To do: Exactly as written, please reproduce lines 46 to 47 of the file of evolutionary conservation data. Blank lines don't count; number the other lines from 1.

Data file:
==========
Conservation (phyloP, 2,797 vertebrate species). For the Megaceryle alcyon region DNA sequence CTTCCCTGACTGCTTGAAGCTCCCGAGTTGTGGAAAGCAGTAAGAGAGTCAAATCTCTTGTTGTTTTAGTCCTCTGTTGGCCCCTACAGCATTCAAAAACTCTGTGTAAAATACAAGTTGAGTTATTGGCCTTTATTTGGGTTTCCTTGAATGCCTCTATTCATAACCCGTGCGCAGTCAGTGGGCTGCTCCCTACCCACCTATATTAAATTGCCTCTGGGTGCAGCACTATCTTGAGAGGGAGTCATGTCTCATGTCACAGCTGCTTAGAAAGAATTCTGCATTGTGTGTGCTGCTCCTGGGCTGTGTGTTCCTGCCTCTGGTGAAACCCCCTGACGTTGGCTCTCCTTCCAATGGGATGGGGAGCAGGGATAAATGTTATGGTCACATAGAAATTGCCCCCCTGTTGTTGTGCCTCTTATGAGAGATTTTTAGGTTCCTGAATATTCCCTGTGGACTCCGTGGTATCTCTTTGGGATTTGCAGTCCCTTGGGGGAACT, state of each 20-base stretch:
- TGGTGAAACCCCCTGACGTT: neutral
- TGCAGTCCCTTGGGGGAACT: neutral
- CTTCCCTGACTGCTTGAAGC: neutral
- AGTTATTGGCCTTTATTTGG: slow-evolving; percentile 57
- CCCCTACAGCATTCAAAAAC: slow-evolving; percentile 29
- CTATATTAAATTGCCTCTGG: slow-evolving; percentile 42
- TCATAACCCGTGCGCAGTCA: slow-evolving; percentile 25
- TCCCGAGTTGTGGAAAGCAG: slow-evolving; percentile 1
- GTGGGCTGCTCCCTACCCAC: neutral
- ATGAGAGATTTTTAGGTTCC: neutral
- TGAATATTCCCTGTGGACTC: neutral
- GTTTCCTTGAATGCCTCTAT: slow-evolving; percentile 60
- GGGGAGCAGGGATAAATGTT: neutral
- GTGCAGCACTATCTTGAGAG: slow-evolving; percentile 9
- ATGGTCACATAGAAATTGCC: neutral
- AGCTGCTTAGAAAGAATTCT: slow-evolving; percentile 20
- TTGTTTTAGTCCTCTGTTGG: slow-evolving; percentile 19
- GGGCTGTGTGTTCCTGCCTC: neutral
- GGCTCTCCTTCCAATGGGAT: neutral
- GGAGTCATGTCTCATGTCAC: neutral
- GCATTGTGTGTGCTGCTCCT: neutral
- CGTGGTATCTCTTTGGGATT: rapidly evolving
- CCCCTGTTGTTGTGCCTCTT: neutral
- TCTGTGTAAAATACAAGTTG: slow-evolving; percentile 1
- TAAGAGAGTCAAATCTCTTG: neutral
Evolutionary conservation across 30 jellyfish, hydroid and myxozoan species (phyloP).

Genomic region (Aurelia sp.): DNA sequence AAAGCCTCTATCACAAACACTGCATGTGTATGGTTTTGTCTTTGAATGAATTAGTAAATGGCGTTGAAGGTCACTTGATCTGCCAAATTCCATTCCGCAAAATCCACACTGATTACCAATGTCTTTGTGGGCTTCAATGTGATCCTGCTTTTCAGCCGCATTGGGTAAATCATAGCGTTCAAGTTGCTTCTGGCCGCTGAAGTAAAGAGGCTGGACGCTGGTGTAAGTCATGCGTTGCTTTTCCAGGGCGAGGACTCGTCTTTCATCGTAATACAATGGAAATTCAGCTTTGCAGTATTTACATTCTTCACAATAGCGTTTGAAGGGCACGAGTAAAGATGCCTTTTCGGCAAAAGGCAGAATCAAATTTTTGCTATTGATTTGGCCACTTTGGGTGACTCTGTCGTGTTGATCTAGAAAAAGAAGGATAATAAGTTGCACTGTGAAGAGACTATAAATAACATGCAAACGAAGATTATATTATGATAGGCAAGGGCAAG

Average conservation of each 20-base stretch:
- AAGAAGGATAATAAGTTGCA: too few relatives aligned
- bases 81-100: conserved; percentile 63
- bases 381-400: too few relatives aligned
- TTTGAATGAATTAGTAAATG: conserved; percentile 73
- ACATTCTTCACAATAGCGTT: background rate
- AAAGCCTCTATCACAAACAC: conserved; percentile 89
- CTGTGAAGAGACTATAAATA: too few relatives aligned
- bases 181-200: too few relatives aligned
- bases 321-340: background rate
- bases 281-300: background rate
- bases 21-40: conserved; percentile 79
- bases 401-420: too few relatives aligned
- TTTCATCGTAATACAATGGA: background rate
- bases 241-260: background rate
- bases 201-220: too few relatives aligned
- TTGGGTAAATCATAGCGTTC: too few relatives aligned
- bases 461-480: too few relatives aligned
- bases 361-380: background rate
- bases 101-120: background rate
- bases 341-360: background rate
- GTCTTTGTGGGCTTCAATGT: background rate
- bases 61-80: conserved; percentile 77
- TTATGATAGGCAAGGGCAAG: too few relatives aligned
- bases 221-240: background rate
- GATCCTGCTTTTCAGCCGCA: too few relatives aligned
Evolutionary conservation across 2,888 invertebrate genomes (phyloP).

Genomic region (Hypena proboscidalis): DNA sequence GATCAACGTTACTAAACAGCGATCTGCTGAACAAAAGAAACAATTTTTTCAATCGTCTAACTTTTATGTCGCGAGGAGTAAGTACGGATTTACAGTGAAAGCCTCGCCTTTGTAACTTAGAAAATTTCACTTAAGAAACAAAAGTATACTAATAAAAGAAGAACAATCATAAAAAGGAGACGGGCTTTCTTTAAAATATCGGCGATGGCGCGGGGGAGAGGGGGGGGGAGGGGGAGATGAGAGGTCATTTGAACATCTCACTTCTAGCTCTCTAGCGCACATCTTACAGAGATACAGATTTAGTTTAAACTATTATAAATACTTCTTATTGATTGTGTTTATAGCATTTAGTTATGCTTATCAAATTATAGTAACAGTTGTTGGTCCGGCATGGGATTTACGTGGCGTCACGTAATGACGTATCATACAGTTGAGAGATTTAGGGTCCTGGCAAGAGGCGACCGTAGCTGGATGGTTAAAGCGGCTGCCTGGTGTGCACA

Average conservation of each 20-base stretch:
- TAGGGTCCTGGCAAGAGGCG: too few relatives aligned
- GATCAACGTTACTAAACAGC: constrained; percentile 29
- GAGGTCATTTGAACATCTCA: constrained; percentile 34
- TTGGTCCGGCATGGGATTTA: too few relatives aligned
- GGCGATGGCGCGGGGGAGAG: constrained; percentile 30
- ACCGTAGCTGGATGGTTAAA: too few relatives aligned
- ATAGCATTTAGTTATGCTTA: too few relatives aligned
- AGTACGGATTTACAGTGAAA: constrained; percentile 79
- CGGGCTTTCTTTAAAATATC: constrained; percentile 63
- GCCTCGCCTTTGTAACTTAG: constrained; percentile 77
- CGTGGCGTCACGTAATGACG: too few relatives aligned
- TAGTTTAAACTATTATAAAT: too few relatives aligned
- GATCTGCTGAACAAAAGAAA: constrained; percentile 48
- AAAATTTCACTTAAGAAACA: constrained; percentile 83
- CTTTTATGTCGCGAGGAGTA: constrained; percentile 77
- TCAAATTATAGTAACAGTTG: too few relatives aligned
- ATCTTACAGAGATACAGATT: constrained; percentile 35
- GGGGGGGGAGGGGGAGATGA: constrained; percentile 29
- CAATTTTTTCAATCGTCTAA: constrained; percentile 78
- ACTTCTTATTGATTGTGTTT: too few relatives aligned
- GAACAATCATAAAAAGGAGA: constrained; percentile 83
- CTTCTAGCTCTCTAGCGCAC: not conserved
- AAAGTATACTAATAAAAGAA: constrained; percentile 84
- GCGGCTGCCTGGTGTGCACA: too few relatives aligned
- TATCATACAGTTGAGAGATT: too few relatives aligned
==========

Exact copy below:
- bases 461-480: too few relatives aligned
- bases 361-380: background rate